Time for bed for children shared by sleep expert who offers hack

A sleep expert has shared advice on getting kids to the land of nod – including what time parents should be aiming to have their little ones all tucked up in bed. 

Jennifer Robinson has reminded parents youngsters “thrive off” routine so recommends sticking rigidly to times which suit them.

Speaking to the Mirror, the mum-of-two, who predominantly works with children aged between 18 weeks and seven years old, said: “So a 7pm bedtime and a 7am wake up is what we would aim for,” Jennifer explained. However, this might not suit every child and there are times when you can bring bedtime forward by an hour or so.

“If you find your child is waking before six or seven o’clock in the morning then we would bring the bedtime forward to counteract that. We generally say 12 hours awake and 12 hours asleep for a child who is nine months old and that carries on all the way until they are at least seven years old. Before nine months bedtimes can vary significantly as it would depend on the baby’s daytime sleep and how late their last nap was.”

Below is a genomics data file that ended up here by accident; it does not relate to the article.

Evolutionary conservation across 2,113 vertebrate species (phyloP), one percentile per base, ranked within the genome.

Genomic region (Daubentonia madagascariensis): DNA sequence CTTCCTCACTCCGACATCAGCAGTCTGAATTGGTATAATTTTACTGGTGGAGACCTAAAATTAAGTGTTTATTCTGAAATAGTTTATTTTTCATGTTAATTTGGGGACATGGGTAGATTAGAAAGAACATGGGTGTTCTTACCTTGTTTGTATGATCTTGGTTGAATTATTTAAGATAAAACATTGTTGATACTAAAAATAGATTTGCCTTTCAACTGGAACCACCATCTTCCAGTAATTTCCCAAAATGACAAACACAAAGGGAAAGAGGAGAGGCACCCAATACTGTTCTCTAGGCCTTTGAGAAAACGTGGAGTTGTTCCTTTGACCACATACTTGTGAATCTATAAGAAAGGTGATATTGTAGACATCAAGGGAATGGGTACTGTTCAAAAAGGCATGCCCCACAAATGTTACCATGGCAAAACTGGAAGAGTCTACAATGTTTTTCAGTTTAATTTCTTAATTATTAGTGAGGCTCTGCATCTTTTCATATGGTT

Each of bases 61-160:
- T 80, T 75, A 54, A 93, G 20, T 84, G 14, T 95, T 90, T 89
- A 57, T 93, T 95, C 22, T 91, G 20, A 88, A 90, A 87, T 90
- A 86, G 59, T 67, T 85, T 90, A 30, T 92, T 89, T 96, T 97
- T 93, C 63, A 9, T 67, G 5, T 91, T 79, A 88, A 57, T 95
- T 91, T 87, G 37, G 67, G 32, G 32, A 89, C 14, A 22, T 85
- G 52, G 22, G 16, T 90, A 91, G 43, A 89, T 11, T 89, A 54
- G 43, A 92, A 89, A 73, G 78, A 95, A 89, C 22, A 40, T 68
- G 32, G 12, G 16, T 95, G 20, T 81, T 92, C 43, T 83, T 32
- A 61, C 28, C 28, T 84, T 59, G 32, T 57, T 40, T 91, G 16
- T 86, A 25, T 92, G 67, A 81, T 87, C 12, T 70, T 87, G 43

Jennifer runs sleep training programmes as The Happy Sleep Coach, whereby parents learn more about routine and sleep benefits.

She continued: “Children get so tired, especially when starting nursery and school as the new environments are so stimulating for them, but how tired they are will also depend on how much sleep they’ve had during the day from naps.

“A lot of children start dropping naps when they go to nursery at the age of three and we often start seeing night wakes or early rising at that point.

“The loss of the nap, coupled with the super stimulating environment they’re in during the day, running around getting very tired, can see children getting themselves into an overtired cycle.

“A sign of this may be that your child is falling asleep really easily in the car on the way home as they’re so tired.”

Jennifer adds that in this situation, you’d want to bring the bedtime forward to 6pm instead of 7pm, otherwise you may just be fuelling the overtired cycle.

She explains that many parents often mistakenly believe that if their child is waking up before 7am in the morning it must mean they’ve had too much sleep and the bedtime needs to be later, but actually it’s the opposite and they need to go to bed earlier.

“While the aim is seven until seven and that’s what I tell my clients, some children just don’t sleep until 7am every day, but as long as they are getting their fill of sleep overnight and the right amount of sleep for their age, it’s ok.

“Most parents don’t want their kids going to bed at eight or nine o’clock at night, as they might want to eat after they’re asleep and have some ‘me time’. It might sound selfish, but parents need to be the best versions of themselves to be the best parents they can be and if they’re tired and haven’t had time to wash their hair or make dinner, they’re not going to be in the right frame of mind.”

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